Epidemiology and Risk Factors
The incidence of oral squamous cell carcinoma, particularly in younger patients, is increasing in North America and the UK. In certain regions of the world, such as India, oral cancer is one of the most common malignancies. In these regions of the world the use of betel nut and betel quid clearly contribute to the high incidence of oral cancer. However, the etiology in the western portions of the world is less clear. Survival rates for oral cancer patients have not changed significantly. The roles of tobacco and alcohol are firmly established as risk factors for oral cancer. However, approximately 33% of oral squamous cell carcinoma patients were never smokers. Our understanding of the role of smokeless tobacco in oral carcinogenesis has gone through considerable evolution over the last three decades. The conclusion of a recent review of 32 relevant studies published between 1920 and 2005 concluded that smokeless tobacco, at most, plays only a minor role in the development of oral cancer. There has been considerable confusion regarding the role of human papillomavirus (HPV) in the development of oral cancer. Based on the available studies there is a lack of reproducible molecular data supporting the role of HPV in the development of oral cancer. This is in contrast to oropharyngeal carcinogenesis where HPV has a much stronger etiologic role.
Histologic Grading, Tumor Staging, and Clinical Behavior
Ninety-five percent of oral cancers are squamous cell carcinoma (SCC). Different histologic variants of SCC include verrucous SCC, basaloid SCC, and papillary SCC (Fig. 23.1). Clinicians and investigators have attempted to use the combination of clinical information and histologic findings to predict the behavior of oral SCC. The histologic features that have been evaluated include tumor differentiation, tumor thickness, tumor size, and tumor invasive pattern.
Proliferative Verrucous Leukoplakia
Most oral SCCs are preceded by clinically evident precancerous oral lesions, most often oral epithelial dysplasia, which appears as white (leukoplakia) or red patches (erythroplakia) that are characterized microscopically by varying degrees of dysplasia (from mild to severe). Other oral SCCs are preceded by proliferative verrucous leukoplakia (PVL), a condition which is persistent, recurrent, and multifocal (Fig. 23.2). Dysplasia has an unpredictable transformation rate to oral SCC that is thought to be approximately 16%, whereas the transformation rate for PVL is much higher (50–70%). In contrast to oral dysplasia, PVL is not associated with tobacco or alcohol consumption. In addition, whereas dysplasia is more common in men, the female to male ratio for PVL is about 4 to 1. At initial presentation, PVL lesions are white, irregular areas on the attached gingiva, buccal mucosa, and tongue. Histologically, PVL exhibits no dysplasia or mild dysplasia. In spite of the bland clinical and histologic appearance of early lesions, PVL is characterized by relentless growth and irreversible progression through a continuum of lesions, namely, hyperkeratosis, verruciform hyperkeratosis, verrucous hyperplasia, verrucous carcinoma, and ultimately SCC (Fig. 23.3). Repeated surgical excisions of all clinically and histologically appearing abnormal tissue can slow the transformation to carcinoma. However, such treatment results in significant disfigurement and morbidity.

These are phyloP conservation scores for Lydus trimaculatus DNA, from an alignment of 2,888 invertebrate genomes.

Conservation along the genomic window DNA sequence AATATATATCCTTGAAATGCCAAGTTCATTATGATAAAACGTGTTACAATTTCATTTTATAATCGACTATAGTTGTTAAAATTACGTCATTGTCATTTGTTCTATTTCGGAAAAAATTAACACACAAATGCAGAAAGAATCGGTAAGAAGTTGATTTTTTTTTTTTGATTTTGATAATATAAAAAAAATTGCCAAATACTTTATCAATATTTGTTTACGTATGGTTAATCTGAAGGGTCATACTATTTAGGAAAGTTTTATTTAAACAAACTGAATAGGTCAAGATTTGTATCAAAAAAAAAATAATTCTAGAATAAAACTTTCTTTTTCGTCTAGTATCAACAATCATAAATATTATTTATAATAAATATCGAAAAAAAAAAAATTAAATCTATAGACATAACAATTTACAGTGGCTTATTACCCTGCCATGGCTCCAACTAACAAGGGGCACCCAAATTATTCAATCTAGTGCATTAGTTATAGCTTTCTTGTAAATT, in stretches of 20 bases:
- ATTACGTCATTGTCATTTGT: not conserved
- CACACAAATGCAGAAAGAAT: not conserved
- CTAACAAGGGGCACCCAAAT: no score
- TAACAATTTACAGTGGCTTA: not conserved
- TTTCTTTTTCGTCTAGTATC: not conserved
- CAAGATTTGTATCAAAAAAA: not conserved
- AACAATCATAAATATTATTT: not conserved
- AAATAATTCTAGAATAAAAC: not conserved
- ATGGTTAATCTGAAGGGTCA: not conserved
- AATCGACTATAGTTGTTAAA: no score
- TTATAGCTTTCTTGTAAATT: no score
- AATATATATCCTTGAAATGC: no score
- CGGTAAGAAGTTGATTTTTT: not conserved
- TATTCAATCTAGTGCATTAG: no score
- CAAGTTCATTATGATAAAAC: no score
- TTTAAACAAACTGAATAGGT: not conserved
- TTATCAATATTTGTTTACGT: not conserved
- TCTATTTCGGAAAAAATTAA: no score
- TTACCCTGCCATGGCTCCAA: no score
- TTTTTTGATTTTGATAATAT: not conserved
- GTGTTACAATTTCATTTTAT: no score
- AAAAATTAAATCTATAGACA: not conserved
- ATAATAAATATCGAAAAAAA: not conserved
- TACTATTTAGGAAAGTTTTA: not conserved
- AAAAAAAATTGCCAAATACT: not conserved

Preoperative Assessment, Staging, and Work-Up
Most oral cancers are painful, and it is the most common presenting symptom. For oral cancer patients, pain severely limits oral function including eating, drinking, and talking. Pain is rated as the oral cancer patient’s worst symptom and is the primary determinant of a poor quality of life. Opioids, such as morphine, are the only drugs that have any efficacy for oral cancer pain. Morphine provides minimal relief, does not restore oral function and progressively larger doses are required; therefore, tolerance rapidly develops. Pain management should be tailored to provide relief when patients are required to function. Total resection of the oral cancer produces near complete relief. Overall, approximately 50% of oral cancer patients will not be cured with surgery, chemotherapy, or radiation therapy.
The tobacco history should be reviewed and the patient should be classified as a never smoker, non-smoker, or smoker. If the patient is a smoker or non-smoker the pack-years of use should be calculated. If the patient is a non-smoker the time since the patient’s last cigarette should be determined. While there is conflicting data in the literature as to whether marijuana use contributes to oral carcinogenesis, patients should be asked whether and how much marijuana they use.
Systematic palpation of the neck should be performed on every patient at every visit. Palpation of the neck should be performed on one side of the neck at a time and should always be performed from behind the patient. The sensitivity of clinical examination to detect metastasis, however, is little better than 50%. A panoramic radiograph should be performed in almost all cases of oral cavity SCCs. Even if the carcinoma does not involve the maxilla or the mandible, the dentition should be evaluated prior to surgery to determine whether extractions will be required at the time of surgical resection if postoperative radiation therapy is anticipated. Nasopharyngoscopy can be easily and painlessly performed with proper preparation of the nasopharyngeal membranes with local anesthetic and a topical vasoconstrictor. Nasopharyngoscopy can be used to evaluate the nasopharynx, base of tongue, and supraglottic structures.
The significant limitations of imaging for detecting carcinoma need to be considered when evaluating the oral cancer patient, par/>